Cpython Bug Tracker: The broken promise of the Easy issue tag — My thoughts

Recently, Guido van Rossum wrote to the Cpython core-mentorship mailing list, an email with the title “The trouble with “Easy” issues”. Many people related to the subject of how it is hard to find a really easy issue on the Cpython bug tracker. They pointed out the fact that most easy issues are fixed in minutes by core developers and other contributors.

Well, like I said in my last blog on my experience contributing to Cpython, my first attempt to get a first time issue on the bug tracker, was a total fail. One thing that comes to mind quite quickly is Cpython has a bit of complexity. Am not saying this to scare anyone, that is how it appeared the first time to me at least. I needed to know a little more compared to other open source projects I contributed before.

In fact one time, I said this to a question in a chat where I was asked how to encourage more people of color to contribute. I replied :

I cant speak for all colored people..but personally I haven’t heard anything alarming yet in the python community. fyi I dont mind direct questions. What am trying to decode is why contributing to Cpython was hard before I got mentorship.

We can not blame triagers for tagging issues as easy when they don't seem easy because easy is relative from individual to individual. Even If we trusted new contributors with tagging easy issues, as they grow in their knowledge of the project, hard issues start looking easy to them too so they are likely to do the same.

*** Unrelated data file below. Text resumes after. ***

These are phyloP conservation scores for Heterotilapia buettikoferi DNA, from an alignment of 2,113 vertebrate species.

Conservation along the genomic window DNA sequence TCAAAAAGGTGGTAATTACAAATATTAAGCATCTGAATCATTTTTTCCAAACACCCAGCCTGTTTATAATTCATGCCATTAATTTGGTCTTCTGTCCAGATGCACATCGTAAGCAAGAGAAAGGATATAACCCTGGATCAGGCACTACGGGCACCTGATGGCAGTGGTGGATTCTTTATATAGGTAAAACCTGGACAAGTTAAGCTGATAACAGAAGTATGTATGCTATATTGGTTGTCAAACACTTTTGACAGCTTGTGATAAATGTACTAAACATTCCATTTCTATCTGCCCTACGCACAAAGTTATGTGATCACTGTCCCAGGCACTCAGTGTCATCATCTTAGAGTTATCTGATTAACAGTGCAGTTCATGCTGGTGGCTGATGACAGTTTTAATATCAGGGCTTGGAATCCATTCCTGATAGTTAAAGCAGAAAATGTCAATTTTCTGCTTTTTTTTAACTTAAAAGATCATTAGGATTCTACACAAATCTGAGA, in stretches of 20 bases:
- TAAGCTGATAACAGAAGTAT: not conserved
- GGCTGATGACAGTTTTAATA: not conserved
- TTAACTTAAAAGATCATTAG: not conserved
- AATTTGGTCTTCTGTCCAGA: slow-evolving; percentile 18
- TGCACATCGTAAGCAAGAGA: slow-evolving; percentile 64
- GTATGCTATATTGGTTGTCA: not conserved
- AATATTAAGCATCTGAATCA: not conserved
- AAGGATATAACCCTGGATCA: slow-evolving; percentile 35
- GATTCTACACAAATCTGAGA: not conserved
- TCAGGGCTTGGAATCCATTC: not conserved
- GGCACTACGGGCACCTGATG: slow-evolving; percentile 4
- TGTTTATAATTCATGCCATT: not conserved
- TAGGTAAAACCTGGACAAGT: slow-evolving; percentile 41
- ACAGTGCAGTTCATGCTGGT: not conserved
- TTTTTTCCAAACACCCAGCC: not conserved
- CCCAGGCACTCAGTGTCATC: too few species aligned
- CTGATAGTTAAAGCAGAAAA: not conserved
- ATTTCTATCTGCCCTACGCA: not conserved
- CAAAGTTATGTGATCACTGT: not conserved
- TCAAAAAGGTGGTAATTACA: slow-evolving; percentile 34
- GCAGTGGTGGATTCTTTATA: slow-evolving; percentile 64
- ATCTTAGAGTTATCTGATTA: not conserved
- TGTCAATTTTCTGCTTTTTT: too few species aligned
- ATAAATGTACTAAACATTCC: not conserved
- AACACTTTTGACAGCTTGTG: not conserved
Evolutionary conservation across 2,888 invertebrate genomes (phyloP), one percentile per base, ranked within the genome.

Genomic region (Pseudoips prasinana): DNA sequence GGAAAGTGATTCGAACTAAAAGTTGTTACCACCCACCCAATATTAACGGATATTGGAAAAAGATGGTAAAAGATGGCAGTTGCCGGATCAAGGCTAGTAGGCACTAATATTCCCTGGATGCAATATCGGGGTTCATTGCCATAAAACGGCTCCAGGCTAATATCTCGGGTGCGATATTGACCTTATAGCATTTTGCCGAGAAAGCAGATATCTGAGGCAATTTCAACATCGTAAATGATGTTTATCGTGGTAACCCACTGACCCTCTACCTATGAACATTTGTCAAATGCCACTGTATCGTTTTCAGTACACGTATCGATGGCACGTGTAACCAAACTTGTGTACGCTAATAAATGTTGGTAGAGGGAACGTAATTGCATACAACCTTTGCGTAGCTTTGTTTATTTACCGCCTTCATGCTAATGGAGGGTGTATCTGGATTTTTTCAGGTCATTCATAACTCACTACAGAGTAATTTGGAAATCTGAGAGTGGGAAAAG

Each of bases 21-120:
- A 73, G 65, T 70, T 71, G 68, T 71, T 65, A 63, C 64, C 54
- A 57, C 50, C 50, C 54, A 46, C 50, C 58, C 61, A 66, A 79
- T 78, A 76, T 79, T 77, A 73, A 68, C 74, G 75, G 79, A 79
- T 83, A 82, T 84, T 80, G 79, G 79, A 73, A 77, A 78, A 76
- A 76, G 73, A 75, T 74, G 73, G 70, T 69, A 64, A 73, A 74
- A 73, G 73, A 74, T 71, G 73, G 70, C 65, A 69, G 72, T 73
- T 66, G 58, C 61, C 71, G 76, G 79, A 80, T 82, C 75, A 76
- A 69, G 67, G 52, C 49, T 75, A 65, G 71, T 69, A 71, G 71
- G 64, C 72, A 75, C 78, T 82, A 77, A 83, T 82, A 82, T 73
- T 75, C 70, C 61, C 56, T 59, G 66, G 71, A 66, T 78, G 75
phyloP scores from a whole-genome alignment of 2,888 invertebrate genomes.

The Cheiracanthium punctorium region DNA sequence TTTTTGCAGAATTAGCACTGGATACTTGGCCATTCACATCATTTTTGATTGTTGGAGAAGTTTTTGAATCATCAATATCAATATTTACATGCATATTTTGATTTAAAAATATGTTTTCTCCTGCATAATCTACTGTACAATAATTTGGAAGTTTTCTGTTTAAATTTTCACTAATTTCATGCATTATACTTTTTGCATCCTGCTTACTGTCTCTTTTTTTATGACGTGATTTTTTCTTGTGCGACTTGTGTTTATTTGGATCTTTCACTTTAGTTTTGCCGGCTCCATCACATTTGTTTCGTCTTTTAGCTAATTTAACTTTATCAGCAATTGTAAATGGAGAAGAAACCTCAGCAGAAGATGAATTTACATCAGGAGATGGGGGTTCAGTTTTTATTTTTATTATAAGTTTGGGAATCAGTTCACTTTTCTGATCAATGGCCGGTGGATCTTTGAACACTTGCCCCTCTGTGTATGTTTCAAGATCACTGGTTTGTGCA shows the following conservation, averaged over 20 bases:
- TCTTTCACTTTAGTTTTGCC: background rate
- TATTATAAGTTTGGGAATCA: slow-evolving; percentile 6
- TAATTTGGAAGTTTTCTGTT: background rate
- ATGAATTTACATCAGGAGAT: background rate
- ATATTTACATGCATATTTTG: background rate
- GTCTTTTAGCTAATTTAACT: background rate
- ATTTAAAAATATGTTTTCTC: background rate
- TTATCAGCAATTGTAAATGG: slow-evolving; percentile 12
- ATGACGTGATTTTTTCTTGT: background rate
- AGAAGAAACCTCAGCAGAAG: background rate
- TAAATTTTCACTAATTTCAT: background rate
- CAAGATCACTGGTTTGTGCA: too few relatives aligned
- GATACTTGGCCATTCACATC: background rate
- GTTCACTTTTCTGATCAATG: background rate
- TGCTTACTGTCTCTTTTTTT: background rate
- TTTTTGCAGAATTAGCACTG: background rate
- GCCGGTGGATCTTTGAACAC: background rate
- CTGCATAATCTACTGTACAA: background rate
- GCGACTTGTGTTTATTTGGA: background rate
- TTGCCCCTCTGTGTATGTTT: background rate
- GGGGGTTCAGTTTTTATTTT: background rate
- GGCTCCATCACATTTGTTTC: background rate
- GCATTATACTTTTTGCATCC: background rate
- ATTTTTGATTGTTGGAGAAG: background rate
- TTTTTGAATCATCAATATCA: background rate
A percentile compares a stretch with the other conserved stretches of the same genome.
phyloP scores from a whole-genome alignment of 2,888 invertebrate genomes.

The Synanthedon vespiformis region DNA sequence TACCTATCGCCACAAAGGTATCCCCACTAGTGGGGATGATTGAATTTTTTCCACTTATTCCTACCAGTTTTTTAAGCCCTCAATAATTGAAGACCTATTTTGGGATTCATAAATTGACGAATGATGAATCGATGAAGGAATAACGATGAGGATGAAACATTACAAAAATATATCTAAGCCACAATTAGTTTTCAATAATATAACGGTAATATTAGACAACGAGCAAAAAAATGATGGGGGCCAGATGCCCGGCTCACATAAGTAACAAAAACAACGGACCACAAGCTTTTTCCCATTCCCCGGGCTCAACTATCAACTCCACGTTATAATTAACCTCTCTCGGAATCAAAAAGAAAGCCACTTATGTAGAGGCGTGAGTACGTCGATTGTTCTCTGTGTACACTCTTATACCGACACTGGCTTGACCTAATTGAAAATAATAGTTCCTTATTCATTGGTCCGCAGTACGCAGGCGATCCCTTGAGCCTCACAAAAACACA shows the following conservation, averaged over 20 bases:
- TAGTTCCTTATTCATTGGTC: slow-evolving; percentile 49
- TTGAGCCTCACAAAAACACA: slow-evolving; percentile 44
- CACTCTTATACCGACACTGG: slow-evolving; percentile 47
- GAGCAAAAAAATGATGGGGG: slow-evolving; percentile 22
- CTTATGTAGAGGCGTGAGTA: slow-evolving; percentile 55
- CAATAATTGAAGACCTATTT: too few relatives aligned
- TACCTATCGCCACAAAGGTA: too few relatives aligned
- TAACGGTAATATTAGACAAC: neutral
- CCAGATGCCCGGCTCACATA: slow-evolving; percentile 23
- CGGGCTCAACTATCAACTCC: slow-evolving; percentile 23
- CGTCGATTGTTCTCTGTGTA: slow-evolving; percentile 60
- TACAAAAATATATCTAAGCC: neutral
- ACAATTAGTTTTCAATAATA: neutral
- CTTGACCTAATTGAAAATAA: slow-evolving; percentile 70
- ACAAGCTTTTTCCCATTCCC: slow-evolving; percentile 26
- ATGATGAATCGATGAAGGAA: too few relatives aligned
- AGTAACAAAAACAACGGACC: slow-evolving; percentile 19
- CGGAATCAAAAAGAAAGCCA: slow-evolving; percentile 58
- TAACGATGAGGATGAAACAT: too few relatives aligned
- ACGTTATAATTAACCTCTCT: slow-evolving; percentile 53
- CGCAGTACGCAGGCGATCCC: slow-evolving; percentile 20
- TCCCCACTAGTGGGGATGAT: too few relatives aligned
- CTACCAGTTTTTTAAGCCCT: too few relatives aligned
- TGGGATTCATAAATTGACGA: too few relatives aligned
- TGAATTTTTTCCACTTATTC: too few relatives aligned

The best we can do to aid new contributors understand the bug tracker in order to start contributing in my opinion is more about making improvements in what we post on the tracker under a given issue.

I was lucky to have started through mentor-ship and this meant I worked on some issues that were given to me outside the bug tracker. And I discussed these off the tracker with my mentor but as time goes on, the honey moon phase stops and you have to start figuring out somethings yourself. Plus individual mentor-ship doesn't scale as there are more mentees than mentors.

The following will aid new contributors in finding something to work on;

  • Clearly document issues.
  • Some Pointers to a solution.
  • Decision making.
  • Fix Post PR barriers too.

Clearly Document Issues

When you have worked on Cpython for 10 years, its easy to assume that everyone will understand the jargon you use. This only limits the audience the issue will reach. While a clearly described bug that assumes you are communicating to someone very new to the project will take us somewhere.

It is not rocket science, If someone doesn't understand what you are saying, they wont be able to make any attempts. With that said If the issue can not be understood by new comers, that is a barrier of entry.

Let me use an example :

This bug is very understandable to an experienced contributor but has too much jargon for someone new. Bear in mind, am not blaming the author, am just using this as an example. The author doesn't even detail steps for reproducing it.

The first important thing we should ensure in triaging is making sure such authors edit their issue details. With Emphasis on clear explanation If possible avoiding jargon that assumes readers are experts. These very assumptions convince authors that they do not need to show steps of replication because they think duh! everyone has to get it.